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Jay Gruden hired as Redskins coach
Gruden, who has not been a head coach in the NFL, appeared to be one of the front-runners for the opening since Shanahan was fired after four years with the team. He worked with current Redskins general manager Bruce Allen, defensive backs coach Raheem Morris and tight ends coach Sean McVay while with the Tampa Bay Buccaneers from 2004 through 2008, and he also has previously worked with defensive coordinator Jim Haslett.
“I’d like to thank Dan Snyder and Bruce Allen, obviously. This opportunity is a once-in-a-lifetime deal, and I’ll do my best to put a competitive football team on the field each and every day,” Gruden said at his introductory press conference Thursday afternoon.
He interviewed for the job all day Wednesday, a day after he was in Nashville interviewing for the Tennessee Titans‘ coaching vacancy, and was scheduled to meet with the Minnesota Vikings on Thursday. He had also been contacted by the Detroit Lions about setting up an interview.
A person familiar with Gruden’s hiring said the coach signed a five-year contract but would not disclose the financial terms, saying only that Gruden and his family “will be able to live comfortably.” That person said the length of the deal was important to Gruden because it demonstrates a long-term commitment by the team, though Shanahan also signed a five-year contract in 2010.
McVay will be hired as the Redskins‘ offensive coordinator and Haslett will remain the defensive coordinator, according to someone with knowledge of Gruden’s plans for the coaching staff. The rest of Gruden’s staff could be filled out by the end of next week. Running backs coach Bobby Turner, offensive line coach Chris Foerster and defensive line coach Jacob Burney were also kept after Shanahan’s firing, but their status is uncertain.
Gruden, 46, never played in the NFL, but was a successful quarterback at Louisville from 1985-88. He played eight years in the Arena Football League and made a successful transition to coaching in the league, then coached for two years in the UFL before being hired as the Bengals‘ offensive coordinator before the 2011 season.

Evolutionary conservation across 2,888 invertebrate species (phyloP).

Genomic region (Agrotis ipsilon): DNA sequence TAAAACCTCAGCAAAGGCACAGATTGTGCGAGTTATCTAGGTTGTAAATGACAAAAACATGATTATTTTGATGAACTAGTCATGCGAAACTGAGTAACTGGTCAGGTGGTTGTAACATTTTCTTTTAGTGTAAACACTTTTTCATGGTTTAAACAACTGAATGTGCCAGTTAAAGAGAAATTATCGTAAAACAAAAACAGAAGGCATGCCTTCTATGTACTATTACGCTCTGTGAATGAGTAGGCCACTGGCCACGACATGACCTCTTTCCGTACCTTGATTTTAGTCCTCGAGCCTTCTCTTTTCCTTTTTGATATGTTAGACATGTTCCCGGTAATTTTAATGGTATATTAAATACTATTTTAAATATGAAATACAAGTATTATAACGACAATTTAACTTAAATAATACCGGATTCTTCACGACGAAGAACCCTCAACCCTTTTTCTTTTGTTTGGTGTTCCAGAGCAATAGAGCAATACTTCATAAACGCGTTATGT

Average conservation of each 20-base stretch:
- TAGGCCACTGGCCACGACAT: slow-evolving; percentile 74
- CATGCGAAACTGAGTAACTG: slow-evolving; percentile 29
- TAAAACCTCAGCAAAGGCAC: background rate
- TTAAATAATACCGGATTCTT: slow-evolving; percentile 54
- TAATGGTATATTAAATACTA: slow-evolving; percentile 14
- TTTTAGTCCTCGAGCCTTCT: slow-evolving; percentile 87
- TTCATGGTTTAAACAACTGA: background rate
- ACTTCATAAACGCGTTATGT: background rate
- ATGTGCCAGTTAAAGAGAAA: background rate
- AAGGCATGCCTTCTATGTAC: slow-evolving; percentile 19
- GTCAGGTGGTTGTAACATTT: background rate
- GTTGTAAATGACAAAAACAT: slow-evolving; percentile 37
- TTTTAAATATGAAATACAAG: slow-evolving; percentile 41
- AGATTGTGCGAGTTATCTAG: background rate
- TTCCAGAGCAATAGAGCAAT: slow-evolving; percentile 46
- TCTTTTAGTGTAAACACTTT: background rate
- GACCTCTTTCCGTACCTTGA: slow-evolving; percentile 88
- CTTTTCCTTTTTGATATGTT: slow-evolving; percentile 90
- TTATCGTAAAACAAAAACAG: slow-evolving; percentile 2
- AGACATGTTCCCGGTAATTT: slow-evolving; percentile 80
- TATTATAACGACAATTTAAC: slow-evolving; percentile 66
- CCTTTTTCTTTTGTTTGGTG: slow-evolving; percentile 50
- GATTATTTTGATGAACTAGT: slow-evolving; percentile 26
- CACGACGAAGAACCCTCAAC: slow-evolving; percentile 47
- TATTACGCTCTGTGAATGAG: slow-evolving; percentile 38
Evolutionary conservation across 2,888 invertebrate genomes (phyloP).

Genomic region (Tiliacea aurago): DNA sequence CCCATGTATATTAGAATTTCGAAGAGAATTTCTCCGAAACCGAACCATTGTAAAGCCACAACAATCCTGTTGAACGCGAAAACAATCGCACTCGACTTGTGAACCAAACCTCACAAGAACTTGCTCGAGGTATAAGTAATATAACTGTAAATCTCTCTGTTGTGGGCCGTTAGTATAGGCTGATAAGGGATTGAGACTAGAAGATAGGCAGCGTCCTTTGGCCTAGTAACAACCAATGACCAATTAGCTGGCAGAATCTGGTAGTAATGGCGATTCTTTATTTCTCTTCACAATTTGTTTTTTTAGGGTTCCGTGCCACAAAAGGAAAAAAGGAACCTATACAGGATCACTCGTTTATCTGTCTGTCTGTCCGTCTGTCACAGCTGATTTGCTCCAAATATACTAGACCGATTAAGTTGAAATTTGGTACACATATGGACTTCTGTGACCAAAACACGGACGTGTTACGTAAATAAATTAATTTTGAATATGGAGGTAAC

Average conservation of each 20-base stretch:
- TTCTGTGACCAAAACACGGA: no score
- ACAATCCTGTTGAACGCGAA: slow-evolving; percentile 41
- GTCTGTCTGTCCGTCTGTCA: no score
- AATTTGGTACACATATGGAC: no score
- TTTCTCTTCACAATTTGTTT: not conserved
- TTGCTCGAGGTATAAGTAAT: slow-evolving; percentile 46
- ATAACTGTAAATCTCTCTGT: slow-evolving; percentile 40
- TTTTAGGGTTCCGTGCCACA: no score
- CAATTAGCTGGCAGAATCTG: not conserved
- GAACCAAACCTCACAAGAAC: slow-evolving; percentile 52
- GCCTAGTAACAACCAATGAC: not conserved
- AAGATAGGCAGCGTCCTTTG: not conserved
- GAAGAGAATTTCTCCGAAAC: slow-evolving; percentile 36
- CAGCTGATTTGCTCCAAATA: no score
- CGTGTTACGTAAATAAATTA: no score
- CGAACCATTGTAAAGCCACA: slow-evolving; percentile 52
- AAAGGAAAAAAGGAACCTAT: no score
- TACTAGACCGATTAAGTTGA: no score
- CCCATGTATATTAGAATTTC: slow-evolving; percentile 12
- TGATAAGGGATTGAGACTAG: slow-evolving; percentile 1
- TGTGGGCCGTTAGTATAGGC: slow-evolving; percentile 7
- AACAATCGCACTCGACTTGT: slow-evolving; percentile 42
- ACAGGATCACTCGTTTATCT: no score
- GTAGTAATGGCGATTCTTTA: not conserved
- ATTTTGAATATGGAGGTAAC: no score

“He is one of my favorites because he’s an overachiever, he’s a driven person, he has tenacity,” said Howard Schnellenberger, who coached Gruden at Louisville.
“I’m really happy for my brother,” Jon Gruden said in a statement released by ESPN. “He’s worked extremely hard to get this opportunity. The Redskins are one of the great NFL franchises and I expect him to make the most of this opportunity.”
With the Bengals, he helped Andy Dalton, a rookie during Gruden’s first year, develop into a reliable passer. Cincinnati, which qualified for the playoffs in all three of Gruden’s seasons, had the 10th-ranked offense and eighth-ranked passing offense this season, with Dalton finishing with 33 touchdown passes, third in the league. In Dalton’s three seasons, he has never thrown for fewer than 3,000 yards.
The Arizona Cardinals, Philadelphia Eagles and San Diego Chargers all interviewed Gruden for their coaching vacancies last season, but went in a different direction.
Washington fired Shanahan with one year remaining on his contract after he went 24-40 in four seasons with the team. A two-time Super Bowl-winning coach with the Denver Broncos in the late 1990s, Shanahan’s hiring in 2010 was seen as a way to end the constant instability at coach that has plagued the team since it last won the Super Bowl following the 1991 season.
The Redskins appeared to conduct a thorough search for Shanahan’s replacement, and they interviewed five other candidates for the opening: Seattle Seahawks offensive coordinator Darrell Bevell, Dallas Cowboys special teams coordinator Rich Bisaccia, Carolina Panthers defensive coordinator Sean McDermott, Baltimore Ravens offensive coordinator Jim Caldwell and New York Giants defensive coordinator Perry Fewell.
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